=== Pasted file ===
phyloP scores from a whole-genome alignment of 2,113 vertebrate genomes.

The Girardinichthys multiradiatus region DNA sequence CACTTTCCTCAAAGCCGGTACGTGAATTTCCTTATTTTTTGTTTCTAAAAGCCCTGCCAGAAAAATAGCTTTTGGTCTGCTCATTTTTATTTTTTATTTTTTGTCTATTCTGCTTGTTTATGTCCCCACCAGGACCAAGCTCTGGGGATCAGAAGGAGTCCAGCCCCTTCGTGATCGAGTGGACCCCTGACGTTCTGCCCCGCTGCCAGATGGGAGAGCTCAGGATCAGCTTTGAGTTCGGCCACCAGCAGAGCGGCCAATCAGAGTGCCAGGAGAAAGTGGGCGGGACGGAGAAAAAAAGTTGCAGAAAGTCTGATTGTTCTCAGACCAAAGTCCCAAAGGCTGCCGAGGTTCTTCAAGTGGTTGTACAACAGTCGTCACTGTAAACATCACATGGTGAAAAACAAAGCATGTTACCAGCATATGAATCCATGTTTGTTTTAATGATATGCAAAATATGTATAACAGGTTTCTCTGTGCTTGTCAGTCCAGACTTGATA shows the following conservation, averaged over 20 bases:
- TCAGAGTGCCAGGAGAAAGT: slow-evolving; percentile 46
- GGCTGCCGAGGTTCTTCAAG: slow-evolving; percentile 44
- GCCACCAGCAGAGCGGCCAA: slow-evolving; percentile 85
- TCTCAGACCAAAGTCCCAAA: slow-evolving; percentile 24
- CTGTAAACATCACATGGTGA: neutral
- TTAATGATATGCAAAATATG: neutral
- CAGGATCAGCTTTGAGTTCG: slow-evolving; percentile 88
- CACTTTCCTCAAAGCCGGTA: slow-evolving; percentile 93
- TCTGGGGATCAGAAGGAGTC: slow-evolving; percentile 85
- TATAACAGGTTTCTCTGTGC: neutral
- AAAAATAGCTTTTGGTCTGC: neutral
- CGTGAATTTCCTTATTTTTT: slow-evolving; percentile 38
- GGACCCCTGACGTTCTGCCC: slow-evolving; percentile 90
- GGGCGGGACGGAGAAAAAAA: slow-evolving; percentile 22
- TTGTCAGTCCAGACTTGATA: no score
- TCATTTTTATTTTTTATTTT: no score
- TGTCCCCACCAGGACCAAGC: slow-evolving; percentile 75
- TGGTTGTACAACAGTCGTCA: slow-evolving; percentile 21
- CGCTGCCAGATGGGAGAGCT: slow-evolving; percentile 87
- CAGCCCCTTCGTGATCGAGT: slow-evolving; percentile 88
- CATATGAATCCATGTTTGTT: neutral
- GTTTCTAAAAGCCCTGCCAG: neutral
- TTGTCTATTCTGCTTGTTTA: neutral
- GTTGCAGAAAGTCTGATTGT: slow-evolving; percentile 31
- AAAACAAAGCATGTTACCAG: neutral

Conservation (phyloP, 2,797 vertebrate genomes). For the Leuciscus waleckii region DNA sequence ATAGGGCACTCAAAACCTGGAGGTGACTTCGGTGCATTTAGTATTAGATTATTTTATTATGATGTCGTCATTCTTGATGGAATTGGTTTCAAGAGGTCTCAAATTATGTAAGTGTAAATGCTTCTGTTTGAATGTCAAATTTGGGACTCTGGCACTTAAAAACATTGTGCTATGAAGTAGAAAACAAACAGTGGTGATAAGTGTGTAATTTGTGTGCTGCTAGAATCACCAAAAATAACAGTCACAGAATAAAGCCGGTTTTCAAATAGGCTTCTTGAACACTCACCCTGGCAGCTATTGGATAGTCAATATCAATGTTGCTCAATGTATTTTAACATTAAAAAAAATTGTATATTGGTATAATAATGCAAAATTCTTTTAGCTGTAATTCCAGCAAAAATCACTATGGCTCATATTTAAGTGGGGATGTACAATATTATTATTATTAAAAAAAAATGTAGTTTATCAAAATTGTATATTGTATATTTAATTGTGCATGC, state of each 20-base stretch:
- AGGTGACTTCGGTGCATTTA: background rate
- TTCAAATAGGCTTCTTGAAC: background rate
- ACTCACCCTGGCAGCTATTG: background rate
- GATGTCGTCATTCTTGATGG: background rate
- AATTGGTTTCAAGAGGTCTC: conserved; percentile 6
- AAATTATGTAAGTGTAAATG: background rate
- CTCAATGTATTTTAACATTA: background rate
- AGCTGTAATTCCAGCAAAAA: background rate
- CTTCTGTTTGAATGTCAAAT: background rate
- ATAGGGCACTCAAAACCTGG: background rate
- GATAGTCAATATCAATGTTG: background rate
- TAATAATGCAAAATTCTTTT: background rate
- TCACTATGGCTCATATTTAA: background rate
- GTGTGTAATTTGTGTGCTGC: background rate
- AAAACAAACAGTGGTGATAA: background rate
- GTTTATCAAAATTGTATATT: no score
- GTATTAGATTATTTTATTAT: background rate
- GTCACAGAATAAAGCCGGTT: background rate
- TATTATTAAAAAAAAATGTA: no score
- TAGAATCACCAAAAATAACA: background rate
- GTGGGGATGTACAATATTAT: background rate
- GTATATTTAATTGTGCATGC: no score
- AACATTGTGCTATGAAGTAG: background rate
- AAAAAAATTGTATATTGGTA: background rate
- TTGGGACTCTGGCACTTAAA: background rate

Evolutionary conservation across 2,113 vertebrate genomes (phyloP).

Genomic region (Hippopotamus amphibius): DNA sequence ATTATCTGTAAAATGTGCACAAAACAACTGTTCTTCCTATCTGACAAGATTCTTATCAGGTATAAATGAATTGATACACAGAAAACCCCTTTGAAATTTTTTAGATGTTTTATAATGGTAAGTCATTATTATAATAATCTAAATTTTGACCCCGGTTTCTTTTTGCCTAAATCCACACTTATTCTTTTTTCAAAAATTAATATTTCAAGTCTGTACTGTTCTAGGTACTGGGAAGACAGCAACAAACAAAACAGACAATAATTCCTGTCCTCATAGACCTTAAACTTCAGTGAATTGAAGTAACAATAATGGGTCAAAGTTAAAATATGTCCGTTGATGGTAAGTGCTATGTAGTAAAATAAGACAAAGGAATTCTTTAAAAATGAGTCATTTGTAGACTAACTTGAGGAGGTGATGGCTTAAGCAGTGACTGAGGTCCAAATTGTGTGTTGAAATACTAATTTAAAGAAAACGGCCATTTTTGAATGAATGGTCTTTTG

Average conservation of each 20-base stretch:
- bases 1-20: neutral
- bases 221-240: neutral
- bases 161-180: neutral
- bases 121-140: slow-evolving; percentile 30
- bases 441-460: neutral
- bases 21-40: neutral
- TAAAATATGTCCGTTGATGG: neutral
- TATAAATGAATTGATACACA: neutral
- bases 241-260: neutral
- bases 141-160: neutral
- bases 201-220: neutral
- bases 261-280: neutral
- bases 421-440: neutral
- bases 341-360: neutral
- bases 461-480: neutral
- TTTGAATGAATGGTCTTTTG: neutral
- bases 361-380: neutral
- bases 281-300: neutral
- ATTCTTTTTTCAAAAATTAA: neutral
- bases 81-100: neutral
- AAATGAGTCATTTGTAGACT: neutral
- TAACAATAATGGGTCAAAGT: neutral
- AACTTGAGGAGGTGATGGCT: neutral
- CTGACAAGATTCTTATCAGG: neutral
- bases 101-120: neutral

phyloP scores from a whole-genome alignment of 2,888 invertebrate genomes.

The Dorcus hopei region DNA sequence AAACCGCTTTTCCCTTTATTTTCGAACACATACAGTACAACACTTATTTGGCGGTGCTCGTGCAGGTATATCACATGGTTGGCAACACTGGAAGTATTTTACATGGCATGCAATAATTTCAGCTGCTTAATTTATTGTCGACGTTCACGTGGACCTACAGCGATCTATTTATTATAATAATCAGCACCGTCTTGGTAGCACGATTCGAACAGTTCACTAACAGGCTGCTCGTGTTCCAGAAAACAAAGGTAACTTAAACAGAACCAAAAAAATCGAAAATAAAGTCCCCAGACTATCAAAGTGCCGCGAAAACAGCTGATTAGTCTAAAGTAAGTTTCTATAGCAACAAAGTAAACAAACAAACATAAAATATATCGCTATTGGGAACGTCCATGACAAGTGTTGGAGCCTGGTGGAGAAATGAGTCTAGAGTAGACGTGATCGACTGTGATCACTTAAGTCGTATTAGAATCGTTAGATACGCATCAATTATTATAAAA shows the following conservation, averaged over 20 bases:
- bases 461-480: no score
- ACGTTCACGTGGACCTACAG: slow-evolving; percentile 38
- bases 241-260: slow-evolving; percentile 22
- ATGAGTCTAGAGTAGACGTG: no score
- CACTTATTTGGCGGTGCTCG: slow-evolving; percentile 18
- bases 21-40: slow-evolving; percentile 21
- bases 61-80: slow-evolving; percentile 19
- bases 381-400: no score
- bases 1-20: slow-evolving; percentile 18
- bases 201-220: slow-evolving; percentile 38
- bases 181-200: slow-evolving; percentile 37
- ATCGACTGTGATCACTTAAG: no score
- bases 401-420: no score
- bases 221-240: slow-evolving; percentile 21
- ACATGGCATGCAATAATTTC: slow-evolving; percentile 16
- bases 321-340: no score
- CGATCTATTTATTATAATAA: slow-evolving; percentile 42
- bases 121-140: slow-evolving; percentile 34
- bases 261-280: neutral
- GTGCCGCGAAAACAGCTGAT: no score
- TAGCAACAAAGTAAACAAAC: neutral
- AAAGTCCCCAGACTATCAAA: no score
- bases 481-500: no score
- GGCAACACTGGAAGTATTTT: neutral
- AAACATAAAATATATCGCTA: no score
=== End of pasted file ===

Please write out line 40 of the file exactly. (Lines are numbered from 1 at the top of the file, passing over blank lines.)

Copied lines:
- TAATAATGCAAAATTCTTTT: background rate